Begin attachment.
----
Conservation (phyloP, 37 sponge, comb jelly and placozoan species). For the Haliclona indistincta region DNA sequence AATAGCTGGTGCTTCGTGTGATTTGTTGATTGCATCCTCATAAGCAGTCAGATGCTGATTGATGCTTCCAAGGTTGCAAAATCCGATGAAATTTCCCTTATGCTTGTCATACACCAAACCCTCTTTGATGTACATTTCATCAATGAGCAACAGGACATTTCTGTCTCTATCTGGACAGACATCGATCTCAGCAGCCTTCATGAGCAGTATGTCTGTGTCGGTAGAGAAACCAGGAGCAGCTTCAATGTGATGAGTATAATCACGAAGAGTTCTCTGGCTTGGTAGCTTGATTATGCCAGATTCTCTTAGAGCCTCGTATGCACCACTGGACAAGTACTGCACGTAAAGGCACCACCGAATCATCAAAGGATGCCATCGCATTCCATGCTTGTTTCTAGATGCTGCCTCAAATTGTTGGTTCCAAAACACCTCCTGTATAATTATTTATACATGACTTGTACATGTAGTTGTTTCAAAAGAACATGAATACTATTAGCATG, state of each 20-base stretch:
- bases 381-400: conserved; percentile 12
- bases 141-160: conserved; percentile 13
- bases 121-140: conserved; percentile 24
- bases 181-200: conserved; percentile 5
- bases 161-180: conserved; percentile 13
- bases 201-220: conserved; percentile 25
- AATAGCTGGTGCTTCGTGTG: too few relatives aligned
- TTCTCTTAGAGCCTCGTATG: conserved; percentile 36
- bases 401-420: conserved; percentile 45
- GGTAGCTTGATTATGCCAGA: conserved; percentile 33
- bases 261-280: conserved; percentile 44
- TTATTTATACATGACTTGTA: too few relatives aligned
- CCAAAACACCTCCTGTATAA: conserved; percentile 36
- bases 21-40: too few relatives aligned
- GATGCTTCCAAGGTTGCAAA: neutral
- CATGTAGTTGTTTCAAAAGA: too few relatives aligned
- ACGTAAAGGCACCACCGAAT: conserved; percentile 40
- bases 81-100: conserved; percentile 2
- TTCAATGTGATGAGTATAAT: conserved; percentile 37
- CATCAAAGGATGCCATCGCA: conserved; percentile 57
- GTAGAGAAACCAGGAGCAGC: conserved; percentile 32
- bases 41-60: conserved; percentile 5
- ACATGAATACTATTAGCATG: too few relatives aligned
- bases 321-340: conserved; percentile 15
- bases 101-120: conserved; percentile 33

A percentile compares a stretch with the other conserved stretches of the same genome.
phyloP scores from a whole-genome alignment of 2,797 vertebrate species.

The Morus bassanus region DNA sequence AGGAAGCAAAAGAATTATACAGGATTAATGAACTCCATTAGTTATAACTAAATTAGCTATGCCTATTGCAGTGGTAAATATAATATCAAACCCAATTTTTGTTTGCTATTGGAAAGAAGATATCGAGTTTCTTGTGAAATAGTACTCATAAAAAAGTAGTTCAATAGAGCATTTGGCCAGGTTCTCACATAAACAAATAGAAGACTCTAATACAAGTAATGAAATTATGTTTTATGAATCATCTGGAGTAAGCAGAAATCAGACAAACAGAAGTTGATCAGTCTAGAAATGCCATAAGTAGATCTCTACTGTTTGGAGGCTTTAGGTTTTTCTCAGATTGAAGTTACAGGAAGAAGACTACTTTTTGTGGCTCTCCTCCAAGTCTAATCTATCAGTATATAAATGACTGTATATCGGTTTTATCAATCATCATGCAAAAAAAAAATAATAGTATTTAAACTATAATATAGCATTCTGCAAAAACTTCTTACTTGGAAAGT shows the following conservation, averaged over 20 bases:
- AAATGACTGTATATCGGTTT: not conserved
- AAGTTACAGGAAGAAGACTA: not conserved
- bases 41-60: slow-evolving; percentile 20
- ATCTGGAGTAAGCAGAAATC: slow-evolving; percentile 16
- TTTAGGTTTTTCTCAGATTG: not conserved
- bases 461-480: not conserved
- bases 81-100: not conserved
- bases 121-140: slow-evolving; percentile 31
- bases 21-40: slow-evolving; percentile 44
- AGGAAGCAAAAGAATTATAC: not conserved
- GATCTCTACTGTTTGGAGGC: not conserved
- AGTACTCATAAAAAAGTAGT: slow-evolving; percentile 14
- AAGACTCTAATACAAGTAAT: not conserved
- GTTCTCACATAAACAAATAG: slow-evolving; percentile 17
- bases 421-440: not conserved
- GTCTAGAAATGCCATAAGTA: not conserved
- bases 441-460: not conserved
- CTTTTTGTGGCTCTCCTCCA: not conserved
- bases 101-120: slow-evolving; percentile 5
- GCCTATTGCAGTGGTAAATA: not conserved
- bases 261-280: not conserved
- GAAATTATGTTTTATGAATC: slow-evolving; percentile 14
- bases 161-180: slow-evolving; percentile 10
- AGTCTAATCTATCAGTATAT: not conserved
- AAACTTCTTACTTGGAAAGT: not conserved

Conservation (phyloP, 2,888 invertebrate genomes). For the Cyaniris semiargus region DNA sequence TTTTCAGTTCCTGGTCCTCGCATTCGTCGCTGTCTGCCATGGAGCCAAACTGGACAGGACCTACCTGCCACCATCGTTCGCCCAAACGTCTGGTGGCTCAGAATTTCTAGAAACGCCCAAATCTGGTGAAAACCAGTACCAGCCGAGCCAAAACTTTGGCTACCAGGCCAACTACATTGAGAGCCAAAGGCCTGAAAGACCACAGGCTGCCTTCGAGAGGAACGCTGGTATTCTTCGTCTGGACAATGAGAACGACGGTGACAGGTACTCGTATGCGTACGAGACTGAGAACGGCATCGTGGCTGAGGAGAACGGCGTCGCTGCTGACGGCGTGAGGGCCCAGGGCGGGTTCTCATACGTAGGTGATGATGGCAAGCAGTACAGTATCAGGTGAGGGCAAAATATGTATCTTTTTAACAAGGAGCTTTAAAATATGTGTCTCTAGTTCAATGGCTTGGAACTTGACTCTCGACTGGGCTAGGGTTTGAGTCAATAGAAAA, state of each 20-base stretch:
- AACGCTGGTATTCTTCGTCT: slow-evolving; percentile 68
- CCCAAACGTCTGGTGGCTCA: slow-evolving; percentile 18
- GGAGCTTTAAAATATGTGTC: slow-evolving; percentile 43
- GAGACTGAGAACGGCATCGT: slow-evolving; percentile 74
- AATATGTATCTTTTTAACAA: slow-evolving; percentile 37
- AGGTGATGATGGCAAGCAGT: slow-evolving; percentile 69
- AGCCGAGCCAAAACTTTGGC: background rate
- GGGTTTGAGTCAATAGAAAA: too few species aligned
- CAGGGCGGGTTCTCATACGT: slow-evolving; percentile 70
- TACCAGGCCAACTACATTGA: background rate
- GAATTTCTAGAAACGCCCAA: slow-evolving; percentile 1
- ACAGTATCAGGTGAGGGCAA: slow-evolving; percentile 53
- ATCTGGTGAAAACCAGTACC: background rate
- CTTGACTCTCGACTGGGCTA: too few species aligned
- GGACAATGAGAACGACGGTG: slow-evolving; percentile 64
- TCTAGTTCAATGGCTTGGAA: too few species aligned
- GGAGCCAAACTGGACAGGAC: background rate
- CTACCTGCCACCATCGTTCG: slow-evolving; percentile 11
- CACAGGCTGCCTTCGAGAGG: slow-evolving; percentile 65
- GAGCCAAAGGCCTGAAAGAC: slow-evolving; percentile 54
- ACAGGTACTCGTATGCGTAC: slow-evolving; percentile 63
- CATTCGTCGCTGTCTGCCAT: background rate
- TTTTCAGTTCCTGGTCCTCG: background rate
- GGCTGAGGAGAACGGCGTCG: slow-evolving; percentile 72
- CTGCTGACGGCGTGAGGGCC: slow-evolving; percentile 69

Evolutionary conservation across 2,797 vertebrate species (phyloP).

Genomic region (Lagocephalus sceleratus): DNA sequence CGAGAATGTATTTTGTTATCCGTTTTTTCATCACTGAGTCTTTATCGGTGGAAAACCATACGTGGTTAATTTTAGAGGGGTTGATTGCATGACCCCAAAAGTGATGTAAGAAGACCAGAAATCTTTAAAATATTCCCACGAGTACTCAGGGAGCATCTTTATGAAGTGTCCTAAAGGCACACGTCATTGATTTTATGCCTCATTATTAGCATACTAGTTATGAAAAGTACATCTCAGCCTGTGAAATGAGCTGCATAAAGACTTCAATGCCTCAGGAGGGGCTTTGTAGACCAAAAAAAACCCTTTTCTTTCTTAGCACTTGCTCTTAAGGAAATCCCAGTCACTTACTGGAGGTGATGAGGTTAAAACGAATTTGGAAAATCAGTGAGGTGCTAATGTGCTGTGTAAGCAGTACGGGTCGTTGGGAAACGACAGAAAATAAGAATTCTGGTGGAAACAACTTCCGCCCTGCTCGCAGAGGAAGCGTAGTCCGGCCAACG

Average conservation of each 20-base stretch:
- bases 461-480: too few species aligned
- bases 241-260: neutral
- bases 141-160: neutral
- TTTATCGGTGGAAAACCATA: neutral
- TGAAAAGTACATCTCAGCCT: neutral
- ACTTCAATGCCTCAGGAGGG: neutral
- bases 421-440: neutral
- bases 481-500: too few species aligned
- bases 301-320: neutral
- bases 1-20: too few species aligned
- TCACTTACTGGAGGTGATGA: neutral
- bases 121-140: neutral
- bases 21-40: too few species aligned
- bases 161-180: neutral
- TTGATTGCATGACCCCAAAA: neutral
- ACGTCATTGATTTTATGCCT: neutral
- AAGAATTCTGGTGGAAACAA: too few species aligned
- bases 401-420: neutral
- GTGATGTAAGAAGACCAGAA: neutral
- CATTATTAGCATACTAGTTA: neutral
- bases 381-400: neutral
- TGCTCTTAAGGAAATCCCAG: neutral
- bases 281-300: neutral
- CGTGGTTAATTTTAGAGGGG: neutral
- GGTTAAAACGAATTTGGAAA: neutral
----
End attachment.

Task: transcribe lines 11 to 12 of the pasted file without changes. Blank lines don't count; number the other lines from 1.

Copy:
- GGTAGCTTGATTATGCCAGA: conserved; percentile 33
- bases 261-280: conserved; percentile 44